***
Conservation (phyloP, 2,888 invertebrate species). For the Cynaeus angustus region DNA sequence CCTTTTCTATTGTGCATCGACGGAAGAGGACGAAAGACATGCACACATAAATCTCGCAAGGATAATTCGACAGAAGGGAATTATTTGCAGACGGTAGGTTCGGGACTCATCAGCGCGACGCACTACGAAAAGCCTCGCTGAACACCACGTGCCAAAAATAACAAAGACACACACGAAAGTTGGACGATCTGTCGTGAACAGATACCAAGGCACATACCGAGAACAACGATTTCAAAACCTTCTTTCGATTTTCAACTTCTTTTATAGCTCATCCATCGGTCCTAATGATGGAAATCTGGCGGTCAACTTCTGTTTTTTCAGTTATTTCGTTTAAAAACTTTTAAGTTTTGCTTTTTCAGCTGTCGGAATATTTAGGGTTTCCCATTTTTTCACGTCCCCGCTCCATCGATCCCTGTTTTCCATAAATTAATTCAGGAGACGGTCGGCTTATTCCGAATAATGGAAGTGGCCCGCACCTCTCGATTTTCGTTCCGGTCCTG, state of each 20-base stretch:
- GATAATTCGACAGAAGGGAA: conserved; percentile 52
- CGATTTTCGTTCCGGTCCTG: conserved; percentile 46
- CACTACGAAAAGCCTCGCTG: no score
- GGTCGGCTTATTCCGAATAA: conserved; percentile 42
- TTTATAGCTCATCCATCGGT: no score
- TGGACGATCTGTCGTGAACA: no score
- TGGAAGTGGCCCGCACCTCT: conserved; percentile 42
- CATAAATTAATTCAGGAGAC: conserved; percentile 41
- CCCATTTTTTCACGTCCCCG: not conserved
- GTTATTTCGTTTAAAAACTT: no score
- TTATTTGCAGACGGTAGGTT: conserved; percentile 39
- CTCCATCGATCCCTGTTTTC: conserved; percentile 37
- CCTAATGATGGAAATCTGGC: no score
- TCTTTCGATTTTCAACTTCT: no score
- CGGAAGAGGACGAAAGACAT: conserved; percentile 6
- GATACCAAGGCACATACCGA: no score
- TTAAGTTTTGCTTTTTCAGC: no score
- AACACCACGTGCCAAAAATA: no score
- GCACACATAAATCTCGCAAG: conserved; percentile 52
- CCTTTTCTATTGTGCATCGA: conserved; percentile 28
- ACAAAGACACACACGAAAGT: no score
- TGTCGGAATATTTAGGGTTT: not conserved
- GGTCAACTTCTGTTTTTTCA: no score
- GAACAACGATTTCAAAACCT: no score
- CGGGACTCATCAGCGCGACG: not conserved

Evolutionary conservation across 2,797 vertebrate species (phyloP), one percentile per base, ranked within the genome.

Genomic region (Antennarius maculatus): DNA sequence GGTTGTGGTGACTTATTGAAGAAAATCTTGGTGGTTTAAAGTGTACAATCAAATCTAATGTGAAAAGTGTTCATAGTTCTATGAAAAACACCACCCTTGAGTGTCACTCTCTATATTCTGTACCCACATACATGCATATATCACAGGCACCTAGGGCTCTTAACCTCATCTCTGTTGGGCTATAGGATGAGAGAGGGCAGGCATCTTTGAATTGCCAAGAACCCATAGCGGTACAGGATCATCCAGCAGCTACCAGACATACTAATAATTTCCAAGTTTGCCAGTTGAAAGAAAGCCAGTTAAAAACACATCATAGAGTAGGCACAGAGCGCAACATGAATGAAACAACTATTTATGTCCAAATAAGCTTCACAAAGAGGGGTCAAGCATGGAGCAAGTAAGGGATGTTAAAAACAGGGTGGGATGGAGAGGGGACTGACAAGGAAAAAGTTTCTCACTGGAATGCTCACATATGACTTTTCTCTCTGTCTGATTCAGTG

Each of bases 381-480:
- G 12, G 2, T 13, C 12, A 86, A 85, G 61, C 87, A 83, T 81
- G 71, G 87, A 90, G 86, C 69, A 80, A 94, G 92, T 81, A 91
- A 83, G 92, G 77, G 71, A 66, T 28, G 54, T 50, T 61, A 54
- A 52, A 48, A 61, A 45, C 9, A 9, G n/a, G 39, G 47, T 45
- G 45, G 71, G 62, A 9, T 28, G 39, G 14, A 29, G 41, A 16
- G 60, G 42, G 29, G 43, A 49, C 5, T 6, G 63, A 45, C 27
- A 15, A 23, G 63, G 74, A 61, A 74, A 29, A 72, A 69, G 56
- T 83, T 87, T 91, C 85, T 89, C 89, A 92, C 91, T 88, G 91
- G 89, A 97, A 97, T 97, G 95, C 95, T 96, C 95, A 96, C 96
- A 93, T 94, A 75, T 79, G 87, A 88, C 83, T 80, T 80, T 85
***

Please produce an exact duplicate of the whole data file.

Conservation (phyloP, 2,888 invertebrate species). For the Cynaeus angustus region DNA sequence CCTTTTCTATTGTGCATCGACGGAAGAGGACGAAAGACATGCACACATAAATCTCGCAAGGATAATTCGACAGAAGGGAATTATTTGCAGACGGTAGGTTCGGGACTCATCAGCGCGACGCACTACGAAAAGCCTCGCTGAACACCACGTGCCAAAAATAACAAAGACACACACGAAAGTTGGACGATCTGTCGTGAACAGATACCAAGGCACATACCGAGAACAACGATTTCAAAACCTTCTTTCGATTTTCAACTTCTTTTATAGCTCATCCATCGGTCCTAATGATGGAAATCTGGCGGTCAACTTCTGTTTTTTCAGTTATTTCGTTTAAAAACTTTTAAGTTTTGCTTTTTCAGCTGTCGGAATATTTAGGGTTTCCCATTTTTTCACGTCCCCGCTCCATCGATCCCTGTTTTCCATAAATTAATTCAGGAGACGGTCGGCTTATTCCGAATAATGGAAGTGGCCCGCACCTCTCGATTTTCGTTCCGGTCCTG, state of each 20-base stretch:
- GATAATTCGACAGAAGGGAA: conserved; percentile 52
- CGATTTTCGTTCCGGTCCTG: conserved; percentile 46
- CACTACGAAAAGCCTCGCTG: no score
- GGTCGGCTTATTCCGAATAA: conserved; percentile 42
- TTTATAGCTCATCCATCGGT: no score
- TGGACGATCTGTCGTGAACA: no score
- TGGAAGTGGCCCGCACCTCT: conserved; percentile 42
- CATAAATTAATTCAGGAGAC: conserved; percentile 41
- CCCATTTTTTCACGTCCCCG: not conserved
- GTTATTTCGTTTAAAAACTT: no score
- TTATTTGCAGACGGTAGGTT: conserved; percentile 39
- CTCCATCGATCCCTGTTTTC: conserved; percentile 37
- CCTAATGATGGAAATCTGGC: no score
- TCTTTCGATTTTCAACTTCT: no score
- CGGAAGAGGACGAAAGACAT: conserved; percentile 6
- GATACCAAGGCACATACCGA: no score
- TTAAGTTTTGCTTTTTCAGC: no score
- AACACCACGTGCCAAAAATA: no score
- GCACACATAAATCTCGCAAG: conserved; percentile 52
- CCTTTTCTATTGTGCATCGA: conserved; percentile 28
- ACAAAGACACACACGAAAGT: no score
- TGTCGGAATATTTAGGGTTT: not conserved
- GGTCAACTTCTGTTTTTTCA: no score
- GAACAACGATTTCAAAACCT: no score
- CGGGACTCATCAGCGCGACG: not conserved

Evolutionary conservation across 2,797 vertebrate species (phyloP), one percentile per base, ranked within the genome.

Genomic region (Antennarius maculatus): DNA sequence GGTTGTGGTGACTTATTGAAGAAAATCTTGGTGGTTTAAAGTGTACAATCAAATCTAATGTGAAAAGTGTTCATAGTTCTATGAAAAACACCACCCTTGAGTGTCACTCTCTATATTCTGTACCCACATACATGCATATATCACAGGCACCTAGGGCTCTTAACCTCATCTCTGTTGGGCTATAGGATGAGAGAGGGCAGGCATCTTTGAATTGCCAAGAACCCATAGCGGTACAGGATCATCCAGCAGCTACCAGACATACTAATAATTTCCAAGTTTGCCAGTTGAAAGAAAGCCAGTTAAAAACACATCATAGAGTAGGCACAGAGCGCAACATGAATGAAACAACTATTTATGTCCAAATAAGCTTCACAAAGAGGGGTCAAGCATGGAGCAAGTAAGGGATGTTAAAAACAGGGTGGGATGGAGAGGGGACTGACAAGGAAAAAGTTTCTCACTGGAATGCTCACATATGACTTTTCTCTCTGTCTGATTCAGTG

Each of bases 381-480:
- G 12, G 2, T 13, C 12, A 86, A 85, G 61, C 87, A 83, T 81
- G 71, G 87, A 90, G 86, C 69, A 80, A 94, G 92, T 81, A 91
- A 83, G 92, G 77, G 71, A 66, T 28, G 54, T 50, T 61, A 54
- A 52, A 48, A 61, A 45, C 9, A 9, G n/a, G 39, G 47, T 45
- G 45, G 71, G 62, A 9, T 28, G 39, G 14, A 29, G 41, A 16
- G 60, G 42, G 29, G 43, A 49, C 5, T 6, G 63, A 45, C 27
- A 15, A 23, G 63, G 74, A 61, A 74, A 29, A 72, A 69, G 56
- T 83, T 87, T 91, C 85, T 89, C 89, A 92, C 91, T 88, G 91
- G 89, A 97, A 97, T 97, G 95, C 95, T 96, C 95, A 96, C 96
- A 93, T 94, A 75, T 79, G 87, A 88, C 83, T 80, T 80, T 85